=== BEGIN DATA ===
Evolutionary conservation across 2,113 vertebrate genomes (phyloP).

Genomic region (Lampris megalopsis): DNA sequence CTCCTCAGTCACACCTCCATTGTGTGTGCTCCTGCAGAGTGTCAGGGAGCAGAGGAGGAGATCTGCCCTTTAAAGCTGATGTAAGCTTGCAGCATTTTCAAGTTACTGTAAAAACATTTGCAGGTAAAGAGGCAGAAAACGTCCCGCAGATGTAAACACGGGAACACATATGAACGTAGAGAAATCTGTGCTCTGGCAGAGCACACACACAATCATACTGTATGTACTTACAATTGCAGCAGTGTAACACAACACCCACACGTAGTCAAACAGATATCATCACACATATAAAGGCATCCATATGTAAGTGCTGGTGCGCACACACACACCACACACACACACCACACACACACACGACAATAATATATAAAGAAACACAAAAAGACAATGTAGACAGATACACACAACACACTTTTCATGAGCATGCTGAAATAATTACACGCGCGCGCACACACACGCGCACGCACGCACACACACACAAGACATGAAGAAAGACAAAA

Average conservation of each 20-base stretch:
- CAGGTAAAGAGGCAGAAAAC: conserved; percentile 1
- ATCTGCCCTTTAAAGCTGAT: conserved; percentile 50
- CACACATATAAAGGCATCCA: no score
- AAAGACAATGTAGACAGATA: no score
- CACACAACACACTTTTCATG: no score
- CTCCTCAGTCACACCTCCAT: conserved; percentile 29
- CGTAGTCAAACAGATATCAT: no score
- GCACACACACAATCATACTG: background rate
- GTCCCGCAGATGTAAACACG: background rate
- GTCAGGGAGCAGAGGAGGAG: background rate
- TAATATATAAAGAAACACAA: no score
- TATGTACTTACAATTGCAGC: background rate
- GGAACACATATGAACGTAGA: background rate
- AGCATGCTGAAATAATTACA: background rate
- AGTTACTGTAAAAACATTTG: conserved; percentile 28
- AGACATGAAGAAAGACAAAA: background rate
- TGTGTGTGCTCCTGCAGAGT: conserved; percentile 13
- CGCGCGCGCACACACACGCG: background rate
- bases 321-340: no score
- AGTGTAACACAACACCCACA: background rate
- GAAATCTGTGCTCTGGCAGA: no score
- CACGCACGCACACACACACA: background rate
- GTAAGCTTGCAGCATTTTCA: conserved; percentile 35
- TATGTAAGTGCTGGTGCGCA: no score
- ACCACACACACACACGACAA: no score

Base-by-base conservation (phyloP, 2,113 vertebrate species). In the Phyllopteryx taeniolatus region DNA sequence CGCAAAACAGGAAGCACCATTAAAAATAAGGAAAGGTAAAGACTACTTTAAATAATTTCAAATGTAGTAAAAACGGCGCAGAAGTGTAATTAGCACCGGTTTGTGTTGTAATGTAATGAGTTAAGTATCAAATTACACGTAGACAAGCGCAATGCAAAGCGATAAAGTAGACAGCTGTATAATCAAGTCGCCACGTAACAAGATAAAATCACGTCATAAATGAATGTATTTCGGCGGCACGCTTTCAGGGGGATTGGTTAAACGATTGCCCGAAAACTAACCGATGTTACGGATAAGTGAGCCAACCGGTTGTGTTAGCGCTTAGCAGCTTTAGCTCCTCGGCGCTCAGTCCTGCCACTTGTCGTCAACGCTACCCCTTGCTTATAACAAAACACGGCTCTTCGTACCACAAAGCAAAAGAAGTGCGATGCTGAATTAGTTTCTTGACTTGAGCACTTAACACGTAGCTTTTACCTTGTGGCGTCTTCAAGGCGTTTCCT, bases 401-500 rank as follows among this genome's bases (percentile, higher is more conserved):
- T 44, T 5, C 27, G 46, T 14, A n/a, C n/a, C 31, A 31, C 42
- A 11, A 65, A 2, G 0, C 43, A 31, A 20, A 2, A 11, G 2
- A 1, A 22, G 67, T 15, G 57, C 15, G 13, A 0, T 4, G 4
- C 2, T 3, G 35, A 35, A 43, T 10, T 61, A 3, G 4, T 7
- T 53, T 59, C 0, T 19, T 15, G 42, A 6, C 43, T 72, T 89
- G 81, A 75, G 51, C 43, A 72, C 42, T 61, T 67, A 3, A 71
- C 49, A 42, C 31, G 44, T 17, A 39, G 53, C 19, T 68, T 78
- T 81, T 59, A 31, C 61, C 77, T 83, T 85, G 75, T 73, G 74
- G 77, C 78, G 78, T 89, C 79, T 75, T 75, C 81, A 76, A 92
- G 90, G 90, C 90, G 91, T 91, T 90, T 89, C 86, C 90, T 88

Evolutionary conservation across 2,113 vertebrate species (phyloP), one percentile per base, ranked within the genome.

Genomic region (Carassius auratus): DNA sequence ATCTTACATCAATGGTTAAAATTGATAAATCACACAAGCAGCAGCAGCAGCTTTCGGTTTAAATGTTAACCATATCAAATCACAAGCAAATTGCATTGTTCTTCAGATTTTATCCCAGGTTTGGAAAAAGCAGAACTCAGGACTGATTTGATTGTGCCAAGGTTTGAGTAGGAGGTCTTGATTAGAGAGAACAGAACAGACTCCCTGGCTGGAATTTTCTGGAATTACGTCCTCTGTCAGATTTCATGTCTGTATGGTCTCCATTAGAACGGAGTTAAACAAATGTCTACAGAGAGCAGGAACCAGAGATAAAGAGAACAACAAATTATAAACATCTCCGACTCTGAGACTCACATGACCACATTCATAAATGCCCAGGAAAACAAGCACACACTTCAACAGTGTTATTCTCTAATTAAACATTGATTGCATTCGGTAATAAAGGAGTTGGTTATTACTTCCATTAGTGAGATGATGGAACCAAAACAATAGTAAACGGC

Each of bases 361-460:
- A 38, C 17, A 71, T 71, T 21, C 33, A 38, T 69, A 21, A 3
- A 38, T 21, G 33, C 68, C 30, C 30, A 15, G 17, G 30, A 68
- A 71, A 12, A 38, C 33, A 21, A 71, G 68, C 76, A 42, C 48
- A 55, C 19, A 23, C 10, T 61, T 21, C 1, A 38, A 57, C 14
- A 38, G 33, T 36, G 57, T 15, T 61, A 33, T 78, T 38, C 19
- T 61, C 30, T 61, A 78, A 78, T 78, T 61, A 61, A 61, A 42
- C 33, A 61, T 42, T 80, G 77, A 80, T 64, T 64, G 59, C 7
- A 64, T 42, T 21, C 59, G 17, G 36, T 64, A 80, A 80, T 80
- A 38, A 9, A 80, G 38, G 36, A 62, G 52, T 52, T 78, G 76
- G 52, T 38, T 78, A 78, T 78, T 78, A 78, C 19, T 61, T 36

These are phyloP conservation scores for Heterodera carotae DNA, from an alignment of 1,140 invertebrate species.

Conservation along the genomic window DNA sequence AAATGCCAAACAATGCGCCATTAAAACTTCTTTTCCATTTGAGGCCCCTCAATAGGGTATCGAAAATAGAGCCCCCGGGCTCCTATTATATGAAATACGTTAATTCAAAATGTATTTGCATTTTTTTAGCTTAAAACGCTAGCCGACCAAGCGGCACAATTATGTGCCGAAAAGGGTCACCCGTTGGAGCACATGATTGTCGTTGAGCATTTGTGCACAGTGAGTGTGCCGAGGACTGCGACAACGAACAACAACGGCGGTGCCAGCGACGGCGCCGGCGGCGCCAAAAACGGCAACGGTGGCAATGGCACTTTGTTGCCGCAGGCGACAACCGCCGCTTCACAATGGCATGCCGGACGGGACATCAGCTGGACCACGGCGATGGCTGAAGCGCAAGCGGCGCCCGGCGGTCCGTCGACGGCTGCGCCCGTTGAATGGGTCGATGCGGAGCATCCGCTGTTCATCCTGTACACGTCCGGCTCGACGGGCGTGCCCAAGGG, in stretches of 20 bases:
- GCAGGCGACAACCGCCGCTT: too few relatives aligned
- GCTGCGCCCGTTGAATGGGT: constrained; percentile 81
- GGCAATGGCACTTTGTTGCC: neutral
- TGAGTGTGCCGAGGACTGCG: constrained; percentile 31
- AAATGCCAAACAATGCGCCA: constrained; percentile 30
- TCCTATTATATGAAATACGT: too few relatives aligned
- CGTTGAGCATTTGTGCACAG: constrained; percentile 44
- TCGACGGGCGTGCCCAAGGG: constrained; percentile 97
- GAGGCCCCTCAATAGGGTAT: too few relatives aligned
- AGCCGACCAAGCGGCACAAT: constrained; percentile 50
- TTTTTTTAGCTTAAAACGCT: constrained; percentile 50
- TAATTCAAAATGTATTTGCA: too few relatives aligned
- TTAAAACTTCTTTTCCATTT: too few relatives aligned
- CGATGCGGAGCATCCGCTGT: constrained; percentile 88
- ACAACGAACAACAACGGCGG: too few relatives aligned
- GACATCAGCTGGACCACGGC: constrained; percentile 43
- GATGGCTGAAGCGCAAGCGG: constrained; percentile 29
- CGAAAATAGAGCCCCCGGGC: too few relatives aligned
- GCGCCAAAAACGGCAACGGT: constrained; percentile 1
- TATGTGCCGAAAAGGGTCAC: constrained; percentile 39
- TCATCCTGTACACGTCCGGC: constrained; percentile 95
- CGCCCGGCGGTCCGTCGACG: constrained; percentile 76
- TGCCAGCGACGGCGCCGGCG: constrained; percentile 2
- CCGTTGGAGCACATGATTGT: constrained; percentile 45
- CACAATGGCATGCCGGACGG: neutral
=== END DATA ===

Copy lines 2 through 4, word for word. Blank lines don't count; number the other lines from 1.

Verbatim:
Genomic region (Lampris megalopsis): DNA sequence CTCCTCAGTCACACCTCCATTGTGTGTGCTCCTGCAGAGTGTCAGGGAGCAGAGGAGGAGATCTGCCCTTTAAAGCTGATGTAAGCTTGCAGCATTTTCAAGTTACTGTAAAAACATTTGCAGGTAAAGAGGCAGAAAACGTCCCGCAGATGTAAACACGGGAACACATATGAACGTAGAGAAATCTGTGCTCTGGCAGAGCACACACACAATCATACTGTATGTACTTACAATTGCAGCAGTGTAACACAACACCCACACGTAGTCAAACAGATATCATCACACATATAAAGGCATCCATATGTAAGTGCTGGTGCGCACACACACACCACACACACACACCACACACACACACGACAATAATATATAAAGAAACACAAAAAGACAATGTAGACAGATACACACAACACACTTTTCATGAGCATGCTGAAATAATTACACGCGCGCGCACACACACGCGCACGCACGCACACACACACAAGACATGAAGAAAGACAAAA

Average conservation of each 20-base stretch:
- CAGGTAAAGAGGCAGAAAAC: conserved; percentile 1